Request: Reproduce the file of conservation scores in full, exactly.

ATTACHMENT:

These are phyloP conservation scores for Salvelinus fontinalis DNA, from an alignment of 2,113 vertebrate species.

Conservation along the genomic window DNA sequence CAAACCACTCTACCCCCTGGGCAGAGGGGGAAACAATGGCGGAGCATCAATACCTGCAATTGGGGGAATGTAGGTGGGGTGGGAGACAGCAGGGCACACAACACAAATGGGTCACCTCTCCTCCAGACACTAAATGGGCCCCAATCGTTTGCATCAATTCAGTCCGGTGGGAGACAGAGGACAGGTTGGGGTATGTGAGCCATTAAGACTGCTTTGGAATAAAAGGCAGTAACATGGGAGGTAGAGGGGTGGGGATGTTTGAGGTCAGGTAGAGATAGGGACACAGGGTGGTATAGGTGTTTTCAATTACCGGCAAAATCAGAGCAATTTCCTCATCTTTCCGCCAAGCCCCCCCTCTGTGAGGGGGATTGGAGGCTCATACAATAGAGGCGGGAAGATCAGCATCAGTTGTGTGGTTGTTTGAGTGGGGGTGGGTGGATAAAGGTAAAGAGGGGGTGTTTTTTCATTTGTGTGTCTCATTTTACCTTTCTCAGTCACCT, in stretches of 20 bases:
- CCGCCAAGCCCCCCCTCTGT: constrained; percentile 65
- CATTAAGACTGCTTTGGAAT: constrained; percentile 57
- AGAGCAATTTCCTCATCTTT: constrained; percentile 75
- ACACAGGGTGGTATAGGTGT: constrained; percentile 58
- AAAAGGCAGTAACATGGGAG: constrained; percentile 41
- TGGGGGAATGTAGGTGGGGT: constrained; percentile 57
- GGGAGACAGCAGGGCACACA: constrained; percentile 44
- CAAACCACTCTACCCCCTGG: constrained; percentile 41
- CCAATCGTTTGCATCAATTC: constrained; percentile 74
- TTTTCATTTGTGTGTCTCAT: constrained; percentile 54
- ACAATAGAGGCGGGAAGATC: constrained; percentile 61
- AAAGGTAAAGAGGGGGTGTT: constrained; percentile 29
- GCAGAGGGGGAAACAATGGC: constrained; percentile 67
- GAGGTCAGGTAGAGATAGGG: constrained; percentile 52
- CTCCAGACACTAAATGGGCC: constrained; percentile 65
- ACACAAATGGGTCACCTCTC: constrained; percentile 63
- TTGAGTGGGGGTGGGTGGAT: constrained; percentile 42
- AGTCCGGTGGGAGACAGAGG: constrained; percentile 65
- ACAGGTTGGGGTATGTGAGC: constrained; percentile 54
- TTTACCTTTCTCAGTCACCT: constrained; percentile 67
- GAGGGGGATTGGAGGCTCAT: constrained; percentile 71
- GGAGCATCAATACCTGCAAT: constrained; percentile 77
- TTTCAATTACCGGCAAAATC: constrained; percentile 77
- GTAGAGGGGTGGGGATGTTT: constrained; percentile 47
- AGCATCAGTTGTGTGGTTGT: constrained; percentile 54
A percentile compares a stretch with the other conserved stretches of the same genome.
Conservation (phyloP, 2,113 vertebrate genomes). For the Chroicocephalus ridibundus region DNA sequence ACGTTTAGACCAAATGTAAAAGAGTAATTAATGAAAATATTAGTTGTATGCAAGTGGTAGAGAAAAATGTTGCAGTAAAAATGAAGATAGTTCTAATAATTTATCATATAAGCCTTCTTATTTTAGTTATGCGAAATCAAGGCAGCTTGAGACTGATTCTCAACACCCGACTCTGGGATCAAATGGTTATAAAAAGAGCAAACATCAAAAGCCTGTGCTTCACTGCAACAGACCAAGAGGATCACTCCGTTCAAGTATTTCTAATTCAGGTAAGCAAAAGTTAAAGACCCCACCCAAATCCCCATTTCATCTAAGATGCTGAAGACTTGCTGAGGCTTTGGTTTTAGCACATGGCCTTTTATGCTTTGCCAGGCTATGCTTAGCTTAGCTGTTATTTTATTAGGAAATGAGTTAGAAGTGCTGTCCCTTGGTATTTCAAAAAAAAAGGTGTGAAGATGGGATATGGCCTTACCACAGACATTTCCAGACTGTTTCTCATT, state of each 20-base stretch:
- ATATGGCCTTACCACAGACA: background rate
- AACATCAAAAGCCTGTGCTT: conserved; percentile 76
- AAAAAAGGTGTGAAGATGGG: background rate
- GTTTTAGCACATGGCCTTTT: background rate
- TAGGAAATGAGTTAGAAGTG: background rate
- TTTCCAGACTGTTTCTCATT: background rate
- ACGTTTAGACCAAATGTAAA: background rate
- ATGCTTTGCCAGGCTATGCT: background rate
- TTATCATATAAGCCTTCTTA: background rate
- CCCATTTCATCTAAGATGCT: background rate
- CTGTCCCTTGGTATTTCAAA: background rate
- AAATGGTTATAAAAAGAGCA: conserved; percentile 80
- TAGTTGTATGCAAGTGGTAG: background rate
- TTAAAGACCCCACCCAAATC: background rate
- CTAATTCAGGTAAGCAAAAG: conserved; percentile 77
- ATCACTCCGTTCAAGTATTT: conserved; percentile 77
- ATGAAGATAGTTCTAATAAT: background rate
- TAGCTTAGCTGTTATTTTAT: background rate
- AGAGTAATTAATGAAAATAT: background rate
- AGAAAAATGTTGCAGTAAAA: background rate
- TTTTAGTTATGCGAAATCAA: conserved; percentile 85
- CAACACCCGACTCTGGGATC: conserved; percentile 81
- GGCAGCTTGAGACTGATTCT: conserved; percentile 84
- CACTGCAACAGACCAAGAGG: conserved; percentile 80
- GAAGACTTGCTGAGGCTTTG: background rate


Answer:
These are phyloP conservation scores for Salvelinus fontinalis DNA, from an alignment of 2,113 vertebrate species.

Conservation along the genomic window DNA sequence CAAACCACTCTACCCCCTGGGCAGAGGGGGAAACAATGGCGGAGCATCAATACCTGCAATTGGGGGAATGTAGGTGGGGTGGGAGACAGCAGGGCACACAACACAAATGGGTCACCTCTCCTCCAGACACTAAATGGGCCCCAATCGTTTGCATCAATTCAGTCCGGTGGGAGACAGAGGACAGGTTGGGGTATGTGAGCCATTAAGACTGCTTTGGAATAAAAGGCAGTAACATGGGAGGTAGAGGGGTGGGGATGTTTGAGGTCAGGTAGAGATAGGGACACAGGGTGGTATAGGTGTTTTCAATTACCGGCAAAATCAGAGCAATTTCCTCATCTTTCCGCCAAGCCCCCCCTCTGTGAGGGGGATTGGAGGCTCATACAATAGAGGCGGGAAGATCAGCATCAGTTGTGTGGTTGTTTGAGTGGGGGTGGGTGGATAAAGGTAAAGAGGGGGTGTTTTTTCATTTGTGTGTCTCATTTTACCTTTCTCAGTCACCT, in stretches of 20 bases:
- CCGCCAAGCCCCCCCTCTGT: constrained; percentile 65
- CATTAAGACTGCTTTGGAAT: constrained; percentile 57
- AGAGCAATTTCCTCATCTTT: constrained; percentile 75
- ACACAGGGTGGTATAGGTGT: constrained; percentile 58
- AAAAGGCAGTAACATGGGAG: constrained; percentile 41
- TGGGGGAATGTAGGTGGGGT: constrained; percentile 57
- GGGAGACAGCAGGGCACACA: constrained; percentile 44
- CAAACCACTCTACCCCCTGG: constrained; percentile 41
- CCAATCGTTTGCATCAATTC: constrained; percentile 74
- TTTTCATTTGTGTGTCTCAT: constrained; percentile 54
- ACAATAGAGGCGGGAAGATC: constrained; percentile 61
- AAAGGTAAAGAGGGGGTGTT: constrained; percentile 29
- GCAGAGGGGGAAACAATGGC: constrained; percentile 67
- GAGGTCAGGTAGAGATAGGG: constrained; percentile 52
- CTCCAGACACTAAATGGGCC: constrained; percentile 65
- ACACAAATGGGTCACCTCTC: constrained; percentile 63
- TTGAGTGGGGGTGGGTGGAT: constrained; percentile 42
- AGTCCGGTGGGAGACAGAGG: constrained; percentile 65
- ACAGGTTGGGGTATGTGAGC: constrained; percentile 54
- TTTACCTTTCTCAGTCACCT: constrained; percentile 67
- GAGGGGGATTGGAGGCTCAT: constrained; percentile 71
- GGAGCATCAATACCTGCAAT: constrained; percentile 77
- TTTCAATTACCGGCAAAATC: constrained; percentile 77
- GTAGAGGGGTGGGGATGTTT: constrained; percentile 47
- AGCATCAGTTGTGTGGTTGT: constrained; percentile 54
A percentile compares a stretch with the other conserved stretches of the same genome.
Conservation (phyloP, 2,113 vertebrate genomes). For the Chroicocephalus ridibundus region DNA sequence ACGTTTAGACCAAATGTAAAAGAGTAATTAATGAAAATATTAGTTGTATGCAAGTGGTAGAGAAAAATGTTGCAGTAAAAATGAAGATAGTTCTAATAATTTATCATATAAGCCTTCTTATTTTAGTTATGCGAAATCAAGGCAGCTTGAGACTGATTCTCAACACCCGACTCTGGGATCAAATGGTTATAAAAAGAGCAAACATCAAAAGCCTGTGCTTCACTGCAACAGACCAAGAGGATCACTCCGTTCAAGTATTTCTAATTCAGGTAAGCAAAAGTTAAAGACCCCACCCAAATCCCCATTTCATCTAAGATGCTGAAGACTTGCTGAGGCTTTGGTTTTAGCACATGGCCTTTTATGCTTTGCCAGGCTATGCTTAGCTTAGCTGTTATTTTATTAGGAAATGAGTTAGAAGTGCTGTCCCTTGGTATTTCAAAAAAAAAGGTGTGAAGATGGGATATGGCCTTACCACAGACATTTCCAGACTGTTTCTCATT, state of each 20-base stretch:
- ATATGGCCTTACCACAGACA: background rate
- AACATCAAAAGCCTGTGCTT: conserved; percentile 76
- AAAAAAGGTGTGAAGATGGG: background rate
- GTTTTAGCACATGGCCTTTT: background rate
- TAGGAAATGAGTTAGAAGTG: background rate
- TTTCCAGACTGTTTCTCATT: background rate
- ACGTTTAGACCAAATGTAAA: background rate
- ATGCTTTGCCAGGCTATGCT: background rate
- TTATCATATAAGCCTTCTTA: background rate
- CCCATTTCATCTAAGATGCT: background rate
- CTGTCCCTTGGTATTTCAAA: background rate
- AAATGGTTATAAAAAGAGCA: conserved; percentile 80
- TAGTTGTATGCAAGTGGTAG: background rate
- TTAAAGACCCCACCCAAATC: background rate
- CTAATTCAGGTAAGCAAAAG: conserved; percentile 77
- ATCACTCCGTTCAAGTATTT: conserved; percentile 77
- ATGAAGATAGTTCTAATAAT: background rate
- TAGCTTAGCTGTTATTTTAT: background rate
- AGAGTAATTAATGAAAATAT: background rate
- AGAAAAATGTTGCAGTAAAA: background rate
- TTTTAGTTATGCGAAATCAA: conserved; percentile 85
- CAACACCCGACTCTGGGATC: conserved; percentile 81
- GGCAGCTTGAGACTGATTCT: conserved; percentile 84
- CACTGCAACAGACCAAGAGG: conserved; percentile 80
- GAAGACTTGCTGAGGCTTTG: background rate